What makes a hero? Kennedy Space Center’s new Heroes & Legends attraction explores that question through a series of immersive environments within the 20,000 SF exhibit.
What makes a hero? Kennedy Space Center’s new Heroes & Legends attraction explores that question. This journey of discovery is comprised of a series of immersive environments within the 20,000 sf exhibit that pay tribute to the inspiring pioneers of space exploration.
Creative producer Falcon’s Creative Group wanted guests to experience the stories and achievements of NASA’s great legends as a four-act progression. Lighting sets the tone for guests and helps guide them on their journey through the exhibit. Outside, site lighting illuminates the ramp leading to the attraction and gives powerful presence to the façade and signage. Inside, guests begin their journey at the first act, a seven-minute film titled “What is a Hero,” where lighting reveals hidden objects like a full-size model robot from “Lost in Space.” In act two, visitors experience space “Through the Eyes of a Hero,” a 4-D multimedia presentation that takes them on a historical adventure, beginning with the first manned space missions and ending with a glimpse into the future of space travel. Digitally tunable, color-changing LED luminaires fill the architectural space with dynamic illumination, giving the 28-foot, 225-degree screen a 360-degree feeling. Act three’s “A Hero Is…” features IR-sensor-activated space capsule-style pods that explore different attributes of heroism. Space program artifacts are illuminated and a short video piece plays as guests select icons on touchscreens. In the next room, a re-creation of a 1960s-era Mission Control room is equipped with original consoles and equipment. A favorite experience for guests is the video, audio, and lighting reenactment of the ground team working with John Glenn to solve a problem in outer space. Past the control room, visitors look into the Gemini IX-A capsule to see a holographic Pepper’s ghost of astronaut Gene Cernan in space. Fittingly, the guests’ trip through the attraction ends in the completely re-imagined Astronaut Hall of Fame, which has finally come home to the Kennedy Space Center Visitor Complex. Here, the astronauts’ original engraved glass portraits shine in new edge-lit frames with mission badges integrated into them. Display cases are also backlit for a subtle yet dramatic effect. The Kennedy Space Center adds new members to this distinguished display each year.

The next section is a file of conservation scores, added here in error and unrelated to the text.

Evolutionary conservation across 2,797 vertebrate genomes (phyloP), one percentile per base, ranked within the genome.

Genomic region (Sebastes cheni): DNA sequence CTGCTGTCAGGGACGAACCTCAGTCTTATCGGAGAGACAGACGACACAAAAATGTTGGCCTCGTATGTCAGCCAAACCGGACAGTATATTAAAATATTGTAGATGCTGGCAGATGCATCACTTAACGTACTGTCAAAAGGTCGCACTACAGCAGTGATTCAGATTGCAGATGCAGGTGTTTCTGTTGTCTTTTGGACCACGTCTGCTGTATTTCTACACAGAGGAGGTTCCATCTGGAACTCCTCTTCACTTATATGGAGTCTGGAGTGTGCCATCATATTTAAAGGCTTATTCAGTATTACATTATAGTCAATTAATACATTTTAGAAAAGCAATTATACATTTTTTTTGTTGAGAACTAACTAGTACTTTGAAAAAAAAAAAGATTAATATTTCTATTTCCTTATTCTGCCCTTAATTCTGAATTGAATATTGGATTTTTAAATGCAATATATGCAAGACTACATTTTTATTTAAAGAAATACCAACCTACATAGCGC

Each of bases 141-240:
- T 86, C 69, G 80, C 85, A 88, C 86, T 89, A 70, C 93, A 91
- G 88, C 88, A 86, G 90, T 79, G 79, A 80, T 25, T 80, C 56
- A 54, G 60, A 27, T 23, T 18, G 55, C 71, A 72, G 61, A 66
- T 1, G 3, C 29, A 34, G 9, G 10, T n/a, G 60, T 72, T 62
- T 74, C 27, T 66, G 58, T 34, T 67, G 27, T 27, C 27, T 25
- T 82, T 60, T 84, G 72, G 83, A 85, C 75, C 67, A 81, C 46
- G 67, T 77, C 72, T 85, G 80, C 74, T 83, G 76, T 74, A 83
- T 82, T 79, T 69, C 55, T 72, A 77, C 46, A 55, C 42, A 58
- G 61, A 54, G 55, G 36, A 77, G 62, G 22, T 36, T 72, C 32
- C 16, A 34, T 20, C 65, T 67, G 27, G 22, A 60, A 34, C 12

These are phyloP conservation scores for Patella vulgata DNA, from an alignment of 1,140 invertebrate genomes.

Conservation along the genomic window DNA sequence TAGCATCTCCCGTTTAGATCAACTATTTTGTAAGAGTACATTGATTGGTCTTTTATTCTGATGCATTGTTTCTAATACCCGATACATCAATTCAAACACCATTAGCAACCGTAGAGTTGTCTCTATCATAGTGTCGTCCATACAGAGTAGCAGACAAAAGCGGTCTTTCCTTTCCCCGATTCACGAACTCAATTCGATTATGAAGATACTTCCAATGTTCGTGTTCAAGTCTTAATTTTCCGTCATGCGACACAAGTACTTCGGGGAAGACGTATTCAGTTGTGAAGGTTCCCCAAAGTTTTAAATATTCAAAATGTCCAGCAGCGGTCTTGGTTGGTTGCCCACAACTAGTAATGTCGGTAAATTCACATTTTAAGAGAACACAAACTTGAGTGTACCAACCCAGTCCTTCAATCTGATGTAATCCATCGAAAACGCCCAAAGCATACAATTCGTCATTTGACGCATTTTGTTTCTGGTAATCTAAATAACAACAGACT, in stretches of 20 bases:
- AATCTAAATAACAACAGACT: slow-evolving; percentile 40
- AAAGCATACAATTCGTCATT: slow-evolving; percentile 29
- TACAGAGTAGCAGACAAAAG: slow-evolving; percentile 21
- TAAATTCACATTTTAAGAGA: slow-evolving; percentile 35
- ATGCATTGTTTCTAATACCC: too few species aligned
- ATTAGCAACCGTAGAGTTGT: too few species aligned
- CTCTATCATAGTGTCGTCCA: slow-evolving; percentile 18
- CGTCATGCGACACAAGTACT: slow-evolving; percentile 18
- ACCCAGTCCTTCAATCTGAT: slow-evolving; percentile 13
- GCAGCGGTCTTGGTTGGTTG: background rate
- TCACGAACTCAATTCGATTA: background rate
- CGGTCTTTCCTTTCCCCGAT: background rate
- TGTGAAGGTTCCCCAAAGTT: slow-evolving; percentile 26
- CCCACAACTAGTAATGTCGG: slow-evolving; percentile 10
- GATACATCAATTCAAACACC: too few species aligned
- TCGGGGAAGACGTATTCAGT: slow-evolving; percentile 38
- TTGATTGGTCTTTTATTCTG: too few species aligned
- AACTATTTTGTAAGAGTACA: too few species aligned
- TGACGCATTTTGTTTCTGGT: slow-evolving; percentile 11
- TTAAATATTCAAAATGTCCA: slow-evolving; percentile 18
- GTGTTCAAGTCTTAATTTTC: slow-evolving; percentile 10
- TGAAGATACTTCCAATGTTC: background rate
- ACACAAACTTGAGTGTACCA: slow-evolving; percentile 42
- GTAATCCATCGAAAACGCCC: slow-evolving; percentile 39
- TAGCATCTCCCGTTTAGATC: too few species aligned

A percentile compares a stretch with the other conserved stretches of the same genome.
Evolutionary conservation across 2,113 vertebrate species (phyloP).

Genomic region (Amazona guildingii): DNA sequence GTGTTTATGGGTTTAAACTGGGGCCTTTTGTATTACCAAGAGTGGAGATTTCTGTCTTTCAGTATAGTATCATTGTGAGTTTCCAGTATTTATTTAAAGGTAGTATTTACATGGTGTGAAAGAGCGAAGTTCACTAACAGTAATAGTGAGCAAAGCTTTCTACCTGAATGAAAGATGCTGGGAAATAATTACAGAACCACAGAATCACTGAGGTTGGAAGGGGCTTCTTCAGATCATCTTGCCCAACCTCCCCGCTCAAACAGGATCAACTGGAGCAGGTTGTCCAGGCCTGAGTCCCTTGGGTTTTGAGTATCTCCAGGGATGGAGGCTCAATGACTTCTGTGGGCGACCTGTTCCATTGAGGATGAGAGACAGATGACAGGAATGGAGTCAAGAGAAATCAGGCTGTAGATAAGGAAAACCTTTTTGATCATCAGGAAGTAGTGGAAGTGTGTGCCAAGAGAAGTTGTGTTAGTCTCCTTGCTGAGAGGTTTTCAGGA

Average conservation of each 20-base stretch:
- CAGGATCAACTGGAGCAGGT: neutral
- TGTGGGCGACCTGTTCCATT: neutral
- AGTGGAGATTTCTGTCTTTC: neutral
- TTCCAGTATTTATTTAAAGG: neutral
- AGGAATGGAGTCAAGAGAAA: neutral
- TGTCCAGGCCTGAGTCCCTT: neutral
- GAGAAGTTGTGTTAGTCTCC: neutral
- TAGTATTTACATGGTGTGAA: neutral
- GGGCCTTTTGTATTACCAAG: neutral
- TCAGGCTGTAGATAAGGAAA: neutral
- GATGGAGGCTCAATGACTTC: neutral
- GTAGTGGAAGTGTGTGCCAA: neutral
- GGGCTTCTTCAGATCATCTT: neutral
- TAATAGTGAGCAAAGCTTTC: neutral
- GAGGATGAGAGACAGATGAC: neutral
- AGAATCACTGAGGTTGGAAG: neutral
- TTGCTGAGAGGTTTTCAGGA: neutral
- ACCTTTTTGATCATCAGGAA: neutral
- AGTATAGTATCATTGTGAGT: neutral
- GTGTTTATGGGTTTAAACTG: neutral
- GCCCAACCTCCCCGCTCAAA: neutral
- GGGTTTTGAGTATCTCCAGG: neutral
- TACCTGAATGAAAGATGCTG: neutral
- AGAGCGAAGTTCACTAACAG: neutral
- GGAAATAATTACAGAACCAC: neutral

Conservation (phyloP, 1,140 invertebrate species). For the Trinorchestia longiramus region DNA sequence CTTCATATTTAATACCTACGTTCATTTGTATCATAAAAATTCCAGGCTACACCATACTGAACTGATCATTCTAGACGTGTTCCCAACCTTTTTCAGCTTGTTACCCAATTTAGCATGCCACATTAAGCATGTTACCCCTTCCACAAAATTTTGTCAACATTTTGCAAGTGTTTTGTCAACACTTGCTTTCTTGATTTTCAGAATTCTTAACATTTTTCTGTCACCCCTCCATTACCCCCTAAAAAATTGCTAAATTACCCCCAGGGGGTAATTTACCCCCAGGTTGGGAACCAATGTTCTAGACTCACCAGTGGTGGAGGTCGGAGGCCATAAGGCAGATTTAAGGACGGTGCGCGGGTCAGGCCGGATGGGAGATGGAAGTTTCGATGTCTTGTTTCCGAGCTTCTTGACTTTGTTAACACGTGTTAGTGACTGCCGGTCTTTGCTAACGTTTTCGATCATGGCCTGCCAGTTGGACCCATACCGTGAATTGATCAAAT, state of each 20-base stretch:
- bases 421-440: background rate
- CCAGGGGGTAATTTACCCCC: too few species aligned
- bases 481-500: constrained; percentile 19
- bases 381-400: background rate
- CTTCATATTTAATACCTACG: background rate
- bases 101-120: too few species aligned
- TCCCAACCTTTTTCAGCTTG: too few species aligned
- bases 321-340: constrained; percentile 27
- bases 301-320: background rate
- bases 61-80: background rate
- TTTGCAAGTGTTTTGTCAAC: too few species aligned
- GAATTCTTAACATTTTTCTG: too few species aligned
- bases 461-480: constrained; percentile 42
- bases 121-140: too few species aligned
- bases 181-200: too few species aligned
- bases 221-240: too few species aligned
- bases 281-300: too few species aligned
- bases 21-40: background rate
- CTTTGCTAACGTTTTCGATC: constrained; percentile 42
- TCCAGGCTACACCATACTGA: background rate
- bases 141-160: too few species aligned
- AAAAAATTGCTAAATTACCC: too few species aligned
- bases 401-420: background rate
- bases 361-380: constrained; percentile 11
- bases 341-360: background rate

We used high quality, cost efficient, color-tunable architectural LED luminaires to achieve the dramatic ambient and artifact illumination, while significantly reducing fixture costs. What’s more, the system requires virtually no maintenance, offering the complex further cost savings. Theater and architecture come together in this exhibit to create a dynamic environment where visitors of all ages leave with a sense of excitement and knowledge about the past, present, and future of space exploration.